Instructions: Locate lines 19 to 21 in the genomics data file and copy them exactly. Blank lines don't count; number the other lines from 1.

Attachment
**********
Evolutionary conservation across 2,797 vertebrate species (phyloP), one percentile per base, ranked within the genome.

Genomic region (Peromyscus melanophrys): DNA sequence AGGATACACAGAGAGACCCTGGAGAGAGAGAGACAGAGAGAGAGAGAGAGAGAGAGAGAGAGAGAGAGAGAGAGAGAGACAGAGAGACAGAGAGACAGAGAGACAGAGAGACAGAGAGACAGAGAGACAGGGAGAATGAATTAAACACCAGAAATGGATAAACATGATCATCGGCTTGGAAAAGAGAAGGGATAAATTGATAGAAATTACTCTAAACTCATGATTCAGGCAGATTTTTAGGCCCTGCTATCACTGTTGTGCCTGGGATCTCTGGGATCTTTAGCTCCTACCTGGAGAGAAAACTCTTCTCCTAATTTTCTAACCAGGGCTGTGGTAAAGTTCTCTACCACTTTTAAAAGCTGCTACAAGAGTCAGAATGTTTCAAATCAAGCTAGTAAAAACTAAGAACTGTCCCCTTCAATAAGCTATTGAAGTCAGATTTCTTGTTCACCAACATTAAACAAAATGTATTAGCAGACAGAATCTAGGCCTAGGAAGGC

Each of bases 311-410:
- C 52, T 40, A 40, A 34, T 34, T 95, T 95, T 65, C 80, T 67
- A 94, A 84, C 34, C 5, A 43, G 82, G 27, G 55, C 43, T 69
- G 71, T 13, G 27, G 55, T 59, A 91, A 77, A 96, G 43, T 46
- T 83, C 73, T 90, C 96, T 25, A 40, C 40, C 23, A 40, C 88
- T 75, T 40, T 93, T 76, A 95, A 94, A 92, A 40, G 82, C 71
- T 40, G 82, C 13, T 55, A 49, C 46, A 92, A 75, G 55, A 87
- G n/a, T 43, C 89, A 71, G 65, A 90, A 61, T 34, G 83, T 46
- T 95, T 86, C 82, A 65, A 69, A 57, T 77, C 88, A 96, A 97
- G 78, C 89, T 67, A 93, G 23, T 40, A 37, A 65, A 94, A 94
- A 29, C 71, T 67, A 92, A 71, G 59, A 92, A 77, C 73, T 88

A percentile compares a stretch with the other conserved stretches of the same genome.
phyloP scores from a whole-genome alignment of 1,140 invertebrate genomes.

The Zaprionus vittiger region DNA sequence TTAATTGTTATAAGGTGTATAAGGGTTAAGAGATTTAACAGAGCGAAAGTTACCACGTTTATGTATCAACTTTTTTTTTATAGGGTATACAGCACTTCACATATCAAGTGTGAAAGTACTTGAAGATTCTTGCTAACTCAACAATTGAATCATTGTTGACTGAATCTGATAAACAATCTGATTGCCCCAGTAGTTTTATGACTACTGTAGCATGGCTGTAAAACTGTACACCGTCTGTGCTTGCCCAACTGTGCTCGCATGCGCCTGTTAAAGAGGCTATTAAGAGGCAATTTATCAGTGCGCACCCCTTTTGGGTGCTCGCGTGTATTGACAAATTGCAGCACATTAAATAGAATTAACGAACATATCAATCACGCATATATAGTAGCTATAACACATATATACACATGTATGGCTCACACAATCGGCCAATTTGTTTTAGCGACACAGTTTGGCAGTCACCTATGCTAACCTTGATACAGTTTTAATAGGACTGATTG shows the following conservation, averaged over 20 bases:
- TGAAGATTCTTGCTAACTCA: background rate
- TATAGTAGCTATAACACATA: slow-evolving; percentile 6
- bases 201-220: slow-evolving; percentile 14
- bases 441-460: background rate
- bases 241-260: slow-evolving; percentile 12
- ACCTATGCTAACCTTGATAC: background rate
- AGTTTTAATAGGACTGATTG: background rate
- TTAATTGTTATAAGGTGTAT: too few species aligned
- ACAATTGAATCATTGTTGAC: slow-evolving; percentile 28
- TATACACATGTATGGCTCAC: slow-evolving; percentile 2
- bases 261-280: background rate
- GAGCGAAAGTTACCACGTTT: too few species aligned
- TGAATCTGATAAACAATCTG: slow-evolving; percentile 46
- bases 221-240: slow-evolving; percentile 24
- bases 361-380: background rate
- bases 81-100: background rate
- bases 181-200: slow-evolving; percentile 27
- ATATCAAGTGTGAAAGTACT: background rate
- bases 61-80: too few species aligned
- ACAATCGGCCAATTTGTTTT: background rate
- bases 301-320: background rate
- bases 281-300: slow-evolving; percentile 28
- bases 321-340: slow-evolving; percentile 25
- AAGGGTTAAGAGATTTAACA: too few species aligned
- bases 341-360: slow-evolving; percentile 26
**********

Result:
- bases 201-220: slow-evolving; percentile 14
- bases 441-460: background rate
- bases 241-260: slow-evolving; percentile 12